Mars school board wants to assert love for country and ban teachers’ use of critical race theory

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A public school system 20 miles north of Pittsburgh appears to be the first school district in the area to propose a ban on critical race theory. The board is expected to vote on a proposal to “promote patriotism” on August 17.

Critical Race Theory is a framework that views racism as systemic in the United States. While teacher unions argue concept is not used in K-12 schools, it has become a catch-all phrase for many who oppose social justice and equity work in schools. In other parts of the country where such conversations take place, those who oppose the theory say they don’t want students to learn to hate America, or for white children to hate their skin color when ‘they learn about the history of the country.

The proposal of the council of Mars is not in response to any issues or problems in the 3,300 student district, says the member who introduced it, Dayle Ferguson.

Ferguson proposed adding “promoting informed, engaged and patriotic citizens” as a goal in the district’s mission statement at a board meeting on July 20. In a statement she read at the time, she said it was an affirmation of the district’s long-held beliefs and practices.

“Given the national narrative echoing through local school boards across this great country, Mars board members wanted to proactively and publicly reassure and / or remind those who might be curious about our position or who might have questions or concerns, “she read.” The proposed review can be summed up quite easily: The Mars area school district loves America.

She went on to say that the proposal reflects the power and importance of local control in public education.

Ferguson declined an interview request. Board chairman John Kennedy said in an email that board members have collectively decided not to hold talks on the proposal.

“Mars is a great community that is proud to be American,” Kennedy said in an email. “The policy speaks for itself.

The policy has been published for a 30-day public comment period. It is unclear how feedback from students, teachers and the public will be taken into account.

Policy reviews fall into two categories: promoting patriotism and promoting engaged and informed students.

Changes in the “patriotism” category require schools to display the American flag in all classrooms, recite the pledge of allegiance daily, and play the national anthem before sporting events. The proposal also states that schools should promote civility and decency while respecting freedom of expression, conscience and the rights to religious freedom of students, administrators and staff.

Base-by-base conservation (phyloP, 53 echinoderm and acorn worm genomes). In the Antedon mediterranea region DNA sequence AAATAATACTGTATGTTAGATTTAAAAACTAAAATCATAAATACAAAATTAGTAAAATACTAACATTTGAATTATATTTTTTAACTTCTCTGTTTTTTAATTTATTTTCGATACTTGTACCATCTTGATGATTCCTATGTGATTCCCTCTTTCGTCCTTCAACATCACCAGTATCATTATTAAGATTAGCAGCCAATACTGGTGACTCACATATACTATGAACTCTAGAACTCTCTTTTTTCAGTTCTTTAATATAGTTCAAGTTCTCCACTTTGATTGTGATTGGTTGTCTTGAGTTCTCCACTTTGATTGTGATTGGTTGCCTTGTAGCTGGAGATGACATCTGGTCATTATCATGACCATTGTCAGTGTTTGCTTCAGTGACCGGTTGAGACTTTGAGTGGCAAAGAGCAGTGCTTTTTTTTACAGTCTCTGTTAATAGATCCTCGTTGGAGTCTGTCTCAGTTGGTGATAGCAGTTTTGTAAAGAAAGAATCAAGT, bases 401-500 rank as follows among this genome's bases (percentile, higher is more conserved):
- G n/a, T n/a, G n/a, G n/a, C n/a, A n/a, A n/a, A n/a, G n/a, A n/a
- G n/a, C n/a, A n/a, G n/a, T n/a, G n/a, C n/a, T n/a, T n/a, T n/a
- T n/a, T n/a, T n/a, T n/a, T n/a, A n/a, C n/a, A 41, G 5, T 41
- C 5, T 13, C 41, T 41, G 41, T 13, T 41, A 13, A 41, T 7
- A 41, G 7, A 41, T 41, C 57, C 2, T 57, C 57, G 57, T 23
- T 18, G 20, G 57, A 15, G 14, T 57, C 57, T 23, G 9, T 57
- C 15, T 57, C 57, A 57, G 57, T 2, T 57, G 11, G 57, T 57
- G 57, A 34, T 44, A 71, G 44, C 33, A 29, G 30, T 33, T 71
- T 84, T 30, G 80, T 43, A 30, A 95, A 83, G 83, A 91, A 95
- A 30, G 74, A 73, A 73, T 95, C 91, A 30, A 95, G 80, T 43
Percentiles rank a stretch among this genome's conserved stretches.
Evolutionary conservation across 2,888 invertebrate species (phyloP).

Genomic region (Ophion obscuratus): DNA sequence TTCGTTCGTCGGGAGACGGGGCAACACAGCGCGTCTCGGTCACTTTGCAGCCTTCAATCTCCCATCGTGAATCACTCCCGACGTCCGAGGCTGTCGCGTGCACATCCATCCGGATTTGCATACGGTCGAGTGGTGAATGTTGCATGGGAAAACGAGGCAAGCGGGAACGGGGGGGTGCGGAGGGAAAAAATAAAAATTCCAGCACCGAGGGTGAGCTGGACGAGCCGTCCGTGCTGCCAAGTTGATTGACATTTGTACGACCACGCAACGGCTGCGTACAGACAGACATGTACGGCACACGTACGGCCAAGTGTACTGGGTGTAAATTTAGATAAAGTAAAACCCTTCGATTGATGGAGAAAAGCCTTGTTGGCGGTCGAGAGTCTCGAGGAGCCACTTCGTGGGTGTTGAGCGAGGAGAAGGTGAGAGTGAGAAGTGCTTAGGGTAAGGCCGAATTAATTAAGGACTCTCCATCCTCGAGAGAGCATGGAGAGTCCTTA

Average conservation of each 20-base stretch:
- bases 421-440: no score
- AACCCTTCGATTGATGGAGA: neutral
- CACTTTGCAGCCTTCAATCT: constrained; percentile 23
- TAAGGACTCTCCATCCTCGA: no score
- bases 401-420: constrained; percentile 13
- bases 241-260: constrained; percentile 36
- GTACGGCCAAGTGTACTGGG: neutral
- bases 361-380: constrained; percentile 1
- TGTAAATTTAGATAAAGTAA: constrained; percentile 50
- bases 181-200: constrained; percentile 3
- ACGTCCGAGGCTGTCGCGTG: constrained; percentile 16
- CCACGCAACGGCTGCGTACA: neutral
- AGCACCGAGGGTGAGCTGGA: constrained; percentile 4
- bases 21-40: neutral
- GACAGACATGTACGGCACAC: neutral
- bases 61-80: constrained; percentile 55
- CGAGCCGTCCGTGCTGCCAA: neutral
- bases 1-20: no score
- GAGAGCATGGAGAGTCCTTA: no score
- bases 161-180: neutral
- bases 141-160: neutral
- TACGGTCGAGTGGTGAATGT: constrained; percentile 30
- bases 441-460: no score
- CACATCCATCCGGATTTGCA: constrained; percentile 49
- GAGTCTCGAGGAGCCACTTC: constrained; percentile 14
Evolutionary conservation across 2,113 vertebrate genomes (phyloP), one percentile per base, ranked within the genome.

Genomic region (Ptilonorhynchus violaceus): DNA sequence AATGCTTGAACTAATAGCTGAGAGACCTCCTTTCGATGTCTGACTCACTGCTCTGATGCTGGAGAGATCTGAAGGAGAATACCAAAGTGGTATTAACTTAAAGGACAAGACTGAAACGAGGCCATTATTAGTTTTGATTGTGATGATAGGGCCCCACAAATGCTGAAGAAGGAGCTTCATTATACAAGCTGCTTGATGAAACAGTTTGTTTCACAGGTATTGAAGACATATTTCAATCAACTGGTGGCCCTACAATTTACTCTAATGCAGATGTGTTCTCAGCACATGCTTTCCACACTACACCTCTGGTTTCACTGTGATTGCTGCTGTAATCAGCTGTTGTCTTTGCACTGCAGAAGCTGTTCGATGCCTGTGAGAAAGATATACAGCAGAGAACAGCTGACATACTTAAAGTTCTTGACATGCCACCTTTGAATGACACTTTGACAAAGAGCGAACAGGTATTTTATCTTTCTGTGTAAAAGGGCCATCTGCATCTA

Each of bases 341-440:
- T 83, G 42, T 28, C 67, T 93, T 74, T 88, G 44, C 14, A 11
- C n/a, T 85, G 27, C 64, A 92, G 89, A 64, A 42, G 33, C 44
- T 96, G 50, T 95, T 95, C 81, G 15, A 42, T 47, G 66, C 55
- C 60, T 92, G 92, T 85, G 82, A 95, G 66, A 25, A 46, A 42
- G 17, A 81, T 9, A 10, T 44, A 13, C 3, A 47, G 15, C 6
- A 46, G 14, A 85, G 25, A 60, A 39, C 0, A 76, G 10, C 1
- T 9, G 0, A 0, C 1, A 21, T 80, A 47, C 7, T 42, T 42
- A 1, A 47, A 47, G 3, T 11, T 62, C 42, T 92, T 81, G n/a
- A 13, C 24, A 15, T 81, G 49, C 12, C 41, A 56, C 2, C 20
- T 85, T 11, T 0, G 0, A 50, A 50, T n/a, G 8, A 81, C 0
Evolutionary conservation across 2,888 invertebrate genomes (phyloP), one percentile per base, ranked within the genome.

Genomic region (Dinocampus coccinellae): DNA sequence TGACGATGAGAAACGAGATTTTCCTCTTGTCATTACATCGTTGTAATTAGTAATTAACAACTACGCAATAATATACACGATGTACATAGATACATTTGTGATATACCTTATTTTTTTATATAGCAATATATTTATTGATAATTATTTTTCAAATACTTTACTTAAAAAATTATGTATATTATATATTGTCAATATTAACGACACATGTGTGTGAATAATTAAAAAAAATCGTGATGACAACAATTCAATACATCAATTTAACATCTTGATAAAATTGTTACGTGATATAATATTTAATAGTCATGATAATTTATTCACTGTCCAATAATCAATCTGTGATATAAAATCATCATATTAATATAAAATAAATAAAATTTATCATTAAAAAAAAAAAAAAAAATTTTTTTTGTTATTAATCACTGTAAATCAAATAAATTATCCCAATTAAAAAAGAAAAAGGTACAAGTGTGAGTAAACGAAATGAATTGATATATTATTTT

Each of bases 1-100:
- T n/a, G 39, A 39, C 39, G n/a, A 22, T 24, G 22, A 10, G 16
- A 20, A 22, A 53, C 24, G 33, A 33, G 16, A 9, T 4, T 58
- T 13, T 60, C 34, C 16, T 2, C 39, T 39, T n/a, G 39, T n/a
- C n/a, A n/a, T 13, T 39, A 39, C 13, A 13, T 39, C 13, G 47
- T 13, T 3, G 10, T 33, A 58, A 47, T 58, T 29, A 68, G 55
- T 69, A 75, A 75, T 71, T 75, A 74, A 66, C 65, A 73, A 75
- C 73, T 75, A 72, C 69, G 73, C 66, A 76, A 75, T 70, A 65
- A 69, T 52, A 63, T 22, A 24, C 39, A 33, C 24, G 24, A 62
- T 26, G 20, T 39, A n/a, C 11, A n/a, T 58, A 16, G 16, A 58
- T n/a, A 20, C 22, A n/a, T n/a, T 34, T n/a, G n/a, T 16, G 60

But in the category of information and student engagement, the policy would prohibit teaching concepts that “attribute fault, blame, a tendency to oppress others, or the need to feel guilty or anxious about others. people only because of their race, gender or religion. . “It also states that the district does not support the use of curriculum or supplemental material to” indoctrinate students into a single social or political ideology or theory or to promote any race, religion or gender above them. others “.

“Such concepts violate the principles of individual rights, equal opportunity and individual merit that underpin our constitutional republic, and therefore have no place in the training of administrators, teachers or other district employees.” , indicates the proposed policy.

The policy calls for four “social theories” not to be presented to students without board approval: the Holocaust Denial Theory, the 9/11 Theory, the 1619 Project, and the Critical Theory of Holocaust Denial. race. It does not define any of the “theories” or explain why they should not be used.

Ferguson’s proposal says it allows for discussion of controversial issues in high school classrooms, “including the dissemination of factual information about historical or current events, where such teachings or information reasonably relates to the course curriculum.” Both sides of the political issue should be presented, supported by balanced primary or secondary sources, to enable students to be well informed and able to make their own decisions regarding political or other controversial issues.

In his statement, Ferguson said no one should wonder or worry about the Mars area school district’s position.

“We will teach our children to honor America, to love and respect others, and to nurture their talents and individual interests in their personal pursuit of happiness,” the statement said.

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